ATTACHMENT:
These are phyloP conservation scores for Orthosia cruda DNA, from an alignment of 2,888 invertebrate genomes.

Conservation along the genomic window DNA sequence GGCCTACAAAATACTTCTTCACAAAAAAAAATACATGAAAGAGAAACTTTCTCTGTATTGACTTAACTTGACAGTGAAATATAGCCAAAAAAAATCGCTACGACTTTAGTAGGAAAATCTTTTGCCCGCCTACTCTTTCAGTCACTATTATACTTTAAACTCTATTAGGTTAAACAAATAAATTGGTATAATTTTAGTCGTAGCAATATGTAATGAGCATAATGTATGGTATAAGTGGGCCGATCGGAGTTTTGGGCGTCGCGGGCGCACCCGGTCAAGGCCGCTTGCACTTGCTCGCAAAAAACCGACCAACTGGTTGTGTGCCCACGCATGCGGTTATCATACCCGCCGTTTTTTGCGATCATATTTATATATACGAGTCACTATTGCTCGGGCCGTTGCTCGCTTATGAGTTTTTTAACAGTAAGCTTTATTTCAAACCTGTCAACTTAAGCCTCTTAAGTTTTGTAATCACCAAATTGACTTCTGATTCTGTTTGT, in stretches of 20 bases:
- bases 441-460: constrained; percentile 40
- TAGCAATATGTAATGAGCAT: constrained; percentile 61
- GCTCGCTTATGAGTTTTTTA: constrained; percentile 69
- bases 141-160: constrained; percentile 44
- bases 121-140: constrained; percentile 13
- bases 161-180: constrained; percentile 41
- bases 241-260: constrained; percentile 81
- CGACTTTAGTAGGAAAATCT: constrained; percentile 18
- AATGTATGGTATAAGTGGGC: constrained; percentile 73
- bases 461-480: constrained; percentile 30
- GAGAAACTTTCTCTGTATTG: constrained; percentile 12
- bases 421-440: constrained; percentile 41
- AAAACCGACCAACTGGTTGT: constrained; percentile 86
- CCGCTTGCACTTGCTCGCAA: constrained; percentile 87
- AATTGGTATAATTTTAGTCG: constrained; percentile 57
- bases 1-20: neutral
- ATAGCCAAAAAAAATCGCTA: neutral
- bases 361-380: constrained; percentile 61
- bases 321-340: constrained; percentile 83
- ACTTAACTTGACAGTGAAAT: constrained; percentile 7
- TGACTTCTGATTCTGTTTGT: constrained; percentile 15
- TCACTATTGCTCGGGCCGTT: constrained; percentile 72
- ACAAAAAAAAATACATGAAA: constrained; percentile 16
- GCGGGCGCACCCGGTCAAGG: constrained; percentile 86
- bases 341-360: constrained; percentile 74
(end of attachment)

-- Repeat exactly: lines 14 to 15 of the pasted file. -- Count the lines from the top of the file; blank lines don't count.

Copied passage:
- bases 421-440: constrained; percentile 41
- AAAACCGACCAACTGGTTGT: constrained; percentile 86